"Qedit" will edit up to 500K worth of files simultaneously, it will make changes in hundreds of locations in a fraction of a second.
It has a completely configureable keyboard file (so that even Emacs or WP5.1 can be emulated). Most of the text processing abilities can be called from the keyboard or from a drop-down menu. One of the most useful capabilities is that it can cut and paste columns with the greatest of ease.
A look at the quick-help page will indicate some of its abilities. This reflects my key configuration, not the defaults, originally based on WP5.1 (in 1995) and allowing for use of an 83 keyboard. Only a few keys have been added -- I can only remember so many hot-key combinations. The default includes about 100 Emacs-like keys.
List.com -- a File Lister
A file lister will never rewrite files, so this is the safest (and fastest) method for viewing files, even executable files. "List.com" (Copyright Vernon D. Buerg 1983-93) is capable of viewing (in turn) large blocks of separate files or large files (16 megabytes), and can even display in hex.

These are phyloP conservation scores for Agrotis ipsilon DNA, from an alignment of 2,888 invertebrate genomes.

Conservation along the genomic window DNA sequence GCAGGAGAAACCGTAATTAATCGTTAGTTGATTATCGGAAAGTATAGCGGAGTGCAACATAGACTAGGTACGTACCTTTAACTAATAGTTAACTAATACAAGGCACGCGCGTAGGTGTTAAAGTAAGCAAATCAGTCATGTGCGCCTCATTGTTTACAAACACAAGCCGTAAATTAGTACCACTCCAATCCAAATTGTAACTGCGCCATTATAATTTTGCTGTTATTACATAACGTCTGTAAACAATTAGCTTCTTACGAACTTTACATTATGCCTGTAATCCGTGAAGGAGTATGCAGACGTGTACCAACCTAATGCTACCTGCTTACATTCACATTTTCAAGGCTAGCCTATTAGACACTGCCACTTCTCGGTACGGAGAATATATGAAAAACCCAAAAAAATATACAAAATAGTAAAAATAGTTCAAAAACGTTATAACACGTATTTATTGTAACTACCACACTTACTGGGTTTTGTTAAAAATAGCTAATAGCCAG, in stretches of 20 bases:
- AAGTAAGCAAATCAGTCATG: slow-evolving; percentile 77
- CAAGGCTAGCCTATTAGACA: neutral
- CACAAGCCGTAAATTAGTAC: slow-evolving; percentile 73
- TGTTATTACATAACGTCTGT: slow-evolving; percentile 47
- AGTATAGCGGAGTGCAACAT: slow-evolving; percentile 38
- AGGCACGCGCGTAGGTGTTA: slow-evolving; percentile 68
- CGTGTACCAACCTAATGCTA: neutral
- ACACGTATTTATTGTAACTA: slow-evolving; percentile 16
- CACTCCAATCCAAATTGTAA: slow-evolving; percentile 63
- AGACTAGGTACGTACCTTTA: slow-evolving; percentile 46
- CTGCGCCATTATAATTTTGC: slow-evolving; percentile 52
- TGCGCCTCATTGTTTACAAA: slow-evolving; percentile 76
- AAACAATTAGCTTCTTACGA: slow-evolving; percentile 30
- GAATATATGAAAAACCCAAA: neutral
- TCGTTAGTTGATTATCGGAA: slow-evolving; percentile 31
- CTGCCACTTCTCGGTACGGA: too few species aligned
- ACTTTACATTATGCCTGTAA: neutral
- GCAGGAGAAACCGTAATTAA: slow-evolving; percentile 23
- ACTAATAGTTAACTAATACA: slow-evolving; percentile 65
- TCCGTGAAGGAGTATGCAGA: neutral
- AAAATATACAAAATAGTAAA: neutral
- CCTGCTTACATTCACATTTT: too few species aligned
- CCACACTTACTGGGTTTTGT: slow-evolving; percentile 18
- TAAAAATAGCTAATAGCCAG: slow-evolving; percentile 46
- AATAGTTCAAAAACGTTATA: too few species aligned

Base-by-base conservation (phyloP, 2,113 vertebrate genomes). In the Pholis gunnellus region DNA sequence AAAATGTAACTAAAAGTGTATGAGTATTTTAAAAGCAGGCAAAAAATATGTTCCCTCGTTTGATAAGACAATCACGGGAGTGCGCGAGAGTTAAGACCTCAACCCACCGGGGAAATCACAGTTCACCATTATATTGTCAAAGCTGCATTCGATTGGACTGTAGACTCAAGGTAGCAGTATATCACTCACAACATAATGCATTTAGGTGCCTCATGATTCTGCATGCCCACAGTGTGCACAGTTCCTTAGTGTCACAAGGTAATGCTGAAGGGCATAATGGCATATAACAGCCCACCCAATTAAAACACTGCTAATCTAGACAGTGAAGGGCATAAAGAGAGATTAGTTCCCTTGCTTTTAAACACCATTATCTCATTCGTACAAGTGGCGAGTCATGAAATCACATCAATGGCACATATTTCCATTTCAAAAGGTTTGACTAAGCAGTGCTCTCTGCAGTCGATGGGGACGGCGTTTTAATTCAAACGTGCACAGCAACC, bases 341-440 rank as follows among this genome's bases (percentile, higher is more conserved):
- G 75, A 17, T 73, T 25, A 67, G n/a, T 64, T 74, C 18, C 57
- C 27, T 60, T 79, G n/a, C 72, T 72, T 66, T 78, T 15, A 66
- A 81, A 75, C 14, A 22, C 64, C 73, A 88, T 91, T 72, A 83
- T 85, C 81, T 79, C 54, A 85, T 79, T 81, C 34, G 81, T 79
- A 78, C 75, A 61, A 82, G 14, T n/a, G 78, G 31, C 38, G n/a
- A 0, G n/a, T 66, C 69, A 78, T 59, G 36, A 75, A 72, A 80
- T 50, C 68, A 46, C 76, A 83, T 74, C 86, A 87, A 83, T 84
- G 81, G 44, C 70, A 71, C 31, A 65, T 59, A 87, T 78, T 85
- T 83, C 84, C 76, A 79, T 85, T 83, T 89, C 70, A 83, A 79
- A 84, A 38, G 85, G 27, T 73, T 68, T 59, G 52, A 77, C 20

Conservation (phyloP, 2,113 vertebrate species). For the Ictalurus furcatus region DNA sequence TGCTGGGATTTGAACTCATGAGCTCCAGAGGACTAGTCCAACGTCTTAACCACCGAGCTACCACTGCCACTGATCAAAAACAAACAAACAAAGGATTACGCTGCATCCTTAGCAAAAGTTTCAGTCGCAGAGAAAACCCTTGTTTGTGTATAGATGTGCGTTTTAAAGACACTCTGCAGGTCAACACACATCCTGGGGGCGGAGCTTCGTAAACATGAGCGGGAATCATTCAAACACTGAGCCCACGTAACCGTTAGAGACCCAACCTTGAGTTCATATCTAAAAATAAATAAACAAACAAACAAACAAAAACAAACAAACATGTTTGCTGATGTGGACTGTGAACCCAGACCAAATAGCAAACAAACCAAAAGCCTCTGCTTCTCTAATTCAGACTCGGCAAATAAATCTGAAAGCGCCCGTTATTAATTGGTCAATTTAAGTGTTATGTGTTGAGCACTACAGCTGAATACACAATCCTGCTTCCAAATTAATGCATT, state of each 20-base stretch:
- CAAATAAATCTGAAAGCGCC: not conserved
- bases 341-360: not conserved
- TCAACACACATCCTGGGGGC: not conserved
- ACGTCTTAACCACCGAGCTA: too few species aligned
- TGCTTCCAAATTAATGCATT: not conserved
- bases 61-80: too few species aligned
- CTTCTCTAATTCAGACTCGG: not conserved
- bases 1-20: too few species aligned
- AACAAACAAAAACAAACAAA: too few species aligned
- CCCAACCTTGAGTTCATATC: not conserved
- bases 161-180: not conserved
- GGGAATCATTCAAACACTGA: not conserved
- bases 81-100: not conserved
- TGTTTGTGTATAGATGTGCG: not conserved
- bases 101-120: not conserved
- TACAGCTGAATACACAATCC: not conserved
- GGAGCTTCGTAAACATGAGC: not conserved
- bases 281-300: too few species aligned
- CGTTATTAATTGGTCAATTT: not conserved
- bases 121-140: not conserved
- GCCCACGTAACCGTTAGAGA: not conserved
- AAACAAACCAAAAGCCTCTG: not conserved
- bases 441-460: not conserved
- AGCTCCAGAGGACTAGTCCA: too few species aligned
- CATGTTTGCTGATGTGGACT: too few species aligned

Look for it at SimTel or Garbo. Generally listed as "ldir30.zip".
"List" is also capable of directory listings, of changing file names, of deleting, of copying blocks of text to other files, and of printing. But I seldom use it for any of these.
Because it is very quick, it is ideal for inspecting file. I use the "find" and "find again" keys to find phone numbers in my garbled phone directory. List can even initiate dialing out on your modem. List also includes an archive content lister, "fv.com", so you can do...
fv blabla.zip > foo
... to write the content (a list of included files) of a zip file to "foo".
The only reasonable Unix editor is "Pico" which comes with the mail program "Pine". It is made for idiots, but will even do spell checking. Set it up as the default editor in your ".bashrc" file. It has limitations, so that at times I simply shell to a DOS-emulator and use "Qedit."
Xgrep.exe -- Finding Texts
You can find *anything* with "Grep.exe" (or "Xgrep"), it is not only simple to use, works at a much greater speed than the DOS command "Find."
Look for it at Uiarchive, SimTel, or Garbo as a "txtutl".
"Grep" is an easy way of, for example, of asking, Did I use the word "Gonzo" or "gonzo" in these files? In Unix it isgrep -i %1 %2 foo
Here "-i" means "case independent" and %1 is the grepped text, %2 is the input file.
"Grep" allows almost all the "regular expressions" used in Unix, which means that the searches could be infinitely complex. If you don't know what a "regular expression" is, get the docs and read. The "Grep" executable I use is actually "Xgrep.exe" Version 1.03 Copyright (c) 1994 Robert Nordier (rnordier at iafrica.com).